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El Nino could end drought

Chow Time: Chicken soup for cooler weather
Wilting, sunbaked cotton plants in a dry field.

Cool temperatures and rainfall are two things most of Mississippi has not seen lately. Winter weather, however, could change that if anticipated El Nino conditions play out, but rains will not arrive quickly enough to save this year’s crop for some growers. The southwest quadrant of the state, encompassing Copiah and Lincoln Counties, is currently in what the U.S. Drought Monitor report classifies as a D-4 (exceptional drought) zone, while other portions near or below Interstate 20 are in D-3 or D-2 zones.

Mike Brown, state climatologist and meteorology professor at MSU, said previous El Nino winters have contributed to some of the coolest annual temperatures and wettest years on record.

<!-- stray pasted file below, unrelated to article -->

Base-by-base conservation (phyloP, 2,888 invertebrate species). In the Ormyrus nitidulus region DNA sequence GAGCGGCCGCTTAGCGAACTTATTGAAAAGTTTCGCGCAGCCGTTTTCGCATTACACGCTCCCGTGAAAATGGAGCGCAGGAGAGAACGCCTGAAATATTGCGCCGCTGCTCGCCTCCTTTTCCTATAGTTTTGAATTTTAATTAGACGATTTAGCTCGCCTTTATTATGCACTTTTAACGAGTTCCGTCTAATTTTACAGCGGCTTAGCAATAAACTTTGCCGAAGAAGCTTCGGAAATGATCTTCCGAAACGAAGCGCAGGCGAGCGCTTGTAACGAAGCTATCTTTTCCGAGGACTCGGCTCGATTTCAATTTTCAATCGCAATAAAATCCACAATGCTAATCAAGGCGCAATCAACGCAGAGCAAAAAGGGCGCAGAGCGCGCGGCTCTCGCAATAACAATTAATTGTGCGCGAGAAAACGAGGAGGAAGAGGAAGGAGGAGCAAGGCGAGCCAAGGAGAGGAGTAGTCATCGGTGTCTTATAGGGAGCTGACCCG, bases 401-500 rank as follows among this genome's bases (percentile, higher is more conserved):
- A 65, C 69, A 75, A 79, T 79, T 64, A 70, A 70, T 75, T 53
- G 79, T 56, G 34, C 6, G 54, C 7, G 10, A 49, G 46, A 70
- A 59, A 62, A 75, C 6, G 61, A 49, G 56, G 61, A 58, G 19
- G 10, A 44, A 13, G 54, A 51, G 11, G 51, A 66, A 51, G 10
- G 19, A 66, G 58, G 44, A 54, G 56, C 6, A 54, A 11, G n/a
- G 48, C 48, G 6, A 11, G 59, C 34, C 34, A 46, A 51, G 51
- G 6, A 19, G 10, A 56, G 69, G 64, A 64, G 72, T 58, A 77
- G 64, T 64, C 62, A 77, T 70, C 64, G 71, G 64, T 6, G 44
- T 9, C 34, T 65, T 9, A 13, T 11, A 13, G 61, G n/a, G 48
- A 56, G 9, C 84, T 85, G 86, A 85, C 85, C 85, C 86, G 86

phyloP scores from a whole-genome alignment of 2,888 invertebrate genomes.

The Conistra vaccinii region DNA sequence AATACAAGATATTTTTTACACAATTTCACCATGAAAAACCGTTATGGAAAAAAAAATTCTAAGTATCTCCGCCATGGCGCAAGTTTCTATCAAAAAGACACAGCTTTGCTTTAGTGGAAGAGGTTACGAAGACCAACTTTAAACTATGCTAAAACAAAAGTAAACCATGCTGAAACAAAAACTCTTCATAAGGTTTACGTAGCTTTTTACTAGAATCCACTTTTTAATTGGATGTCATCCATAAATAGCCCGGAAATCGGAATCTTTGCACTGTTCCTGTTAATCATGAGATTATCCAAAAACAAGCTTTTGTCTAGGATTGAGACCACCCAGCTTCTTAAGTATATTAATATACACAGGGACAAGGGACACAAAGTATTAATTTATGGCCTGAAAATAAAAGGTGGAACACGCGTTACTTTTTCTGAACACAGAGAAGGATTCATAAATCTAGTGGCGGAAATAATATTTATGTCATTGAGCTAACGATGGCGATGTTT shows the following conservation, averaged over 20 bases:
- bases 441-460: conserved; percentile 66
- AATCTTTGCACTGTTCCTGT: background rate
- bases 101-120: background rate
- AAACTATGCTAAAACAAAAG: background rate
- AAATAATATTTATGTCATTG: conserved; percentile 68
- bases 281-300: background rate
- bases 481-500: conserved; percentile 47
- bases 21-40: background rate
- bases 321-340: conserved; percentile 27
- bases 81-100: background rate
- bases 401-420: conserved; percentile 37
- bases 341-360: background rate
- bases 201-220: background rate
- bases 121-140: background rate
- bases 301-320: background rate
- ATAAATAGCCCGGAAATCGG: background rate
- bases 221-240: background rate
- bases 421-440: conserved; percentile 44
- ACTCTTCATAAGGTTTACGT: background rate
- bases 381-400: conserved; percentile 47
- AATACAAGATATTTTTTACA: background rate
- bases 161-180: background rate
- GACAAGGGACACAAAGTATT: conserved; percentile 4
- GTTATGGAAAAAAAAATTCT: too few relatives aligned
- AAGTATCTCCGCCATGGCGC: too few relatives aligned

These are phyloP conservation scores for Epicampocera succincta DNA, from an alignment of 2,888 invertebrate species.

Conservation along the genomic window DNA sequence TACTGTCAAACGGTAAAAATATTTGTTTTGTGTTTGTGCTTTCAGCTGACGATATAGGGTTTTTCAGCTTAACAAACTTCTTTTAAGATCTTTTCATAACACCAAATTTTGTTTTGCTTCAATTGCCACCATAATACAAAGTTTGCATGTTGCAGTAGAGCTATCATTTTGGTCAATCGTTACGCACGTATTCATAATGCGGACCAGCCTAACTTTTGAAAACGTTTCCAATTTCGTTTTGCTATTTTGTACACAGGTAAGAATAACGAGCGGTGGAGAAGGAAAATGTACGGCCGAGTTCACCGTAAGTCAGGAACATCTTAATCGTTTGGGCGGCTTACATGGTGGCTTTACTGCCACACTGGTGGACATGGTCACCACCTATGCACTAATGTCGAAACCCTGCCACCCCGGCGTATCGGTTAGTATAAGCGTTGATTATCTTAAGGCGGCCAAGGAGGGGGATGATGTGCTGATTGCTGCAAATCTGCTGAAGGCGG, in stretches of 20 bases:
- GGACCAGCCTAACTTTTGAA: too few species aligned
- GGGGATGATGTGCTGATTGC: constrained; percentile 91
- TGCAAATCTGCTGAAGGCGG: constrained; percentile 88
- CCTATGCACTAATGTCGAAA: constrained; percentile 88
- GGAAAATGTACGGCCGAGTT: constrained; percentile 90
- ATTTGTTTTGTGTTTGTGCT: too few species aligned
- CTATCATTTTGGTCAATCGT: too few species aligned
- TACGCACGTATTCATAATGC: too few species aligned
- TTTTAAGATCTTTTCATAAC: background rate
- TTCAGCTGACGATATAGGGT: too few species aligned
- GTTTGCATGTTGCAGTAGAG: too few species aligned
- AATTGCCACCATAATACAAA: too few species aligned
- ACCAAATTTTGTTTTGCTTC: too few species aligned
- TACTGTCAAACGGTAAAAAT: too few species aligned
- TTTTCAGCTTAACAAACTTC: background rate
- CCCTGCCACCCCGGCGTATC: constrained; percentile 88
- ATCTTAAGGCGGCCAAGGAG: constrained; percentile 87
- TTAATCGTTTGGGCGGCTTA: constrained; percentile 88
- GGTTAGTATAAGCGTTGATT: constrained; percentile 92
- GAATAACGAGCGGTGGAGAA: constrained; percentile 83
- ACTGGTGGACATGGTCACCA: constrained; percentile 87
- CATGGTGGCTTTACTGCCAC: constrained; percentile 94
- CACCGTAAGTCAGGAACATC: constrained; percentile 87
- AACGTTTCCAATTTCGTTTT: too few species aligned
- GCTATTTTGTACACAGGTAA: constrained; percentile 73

“The El Nino in 1997 brought about our fourth coolest annual temperature to date,” Brown said. “The events of 1979 and 1983 were more pronounced, with 1983 being the third wettest and 1979 the fourth wettest years on record. This is not to say that we will see record rain or temperatures, but chances are better for a cooler and wetter winter, which is much needed to dig out of the current drought.” Brown explained the formation of El Nino patterns as an interaction between the atmosphere and the ocean. “Generally, the trade winds in the southern Pacific blow east to west -- just south of the equator -- from around Peru toward northern Australia,” he said.. “When there is higher atmospheric pressure over Australia, these trade winds tend to weaken or can even reverse direction. This helps to warm the water in the central and eastern portions of the Pacific due to less upwelling of cooler water from the coast of Peru. The reduced upwelling and warmer waters are conducive to more thunderstorms in the central and eastern Pacific due to increased instability. “We have several row crops that just are not going to yield this year,” said Corey Bryant, an agronomist and soil fertility specialist with the Mississippi State University Extension Service. “In the southwest part of the state, some growers are looking at the potential of not having anything to harvest. That is financially devastating, especially those who are just getting started.” Tyler Soignier, MSU research and Extension program manager based at the E.G. Morrison Brown Loam Branch Experiment Station in Hinds County, said a majority of growers in central Mississippi are dealing with yield reduction across all their row crops due to the extreme drought. “We had good growing conditions and adequate rainfall throughout May and June, but since July 9, we have not received a rainfall event over half an inch,” Soignier said. “The majority of our row crops initially looked good, but as the dry and hot weather continued throughout the summer, we began to notice that our plants were not able to fill out the fruit they had set as they began to reach physiological maturity. With the vast majority of our growers in this region having dryland fields, we have seen devastating yield loss.” EDITOR’S NOTE: Excerpted from Mississippi State University Extension Service report.


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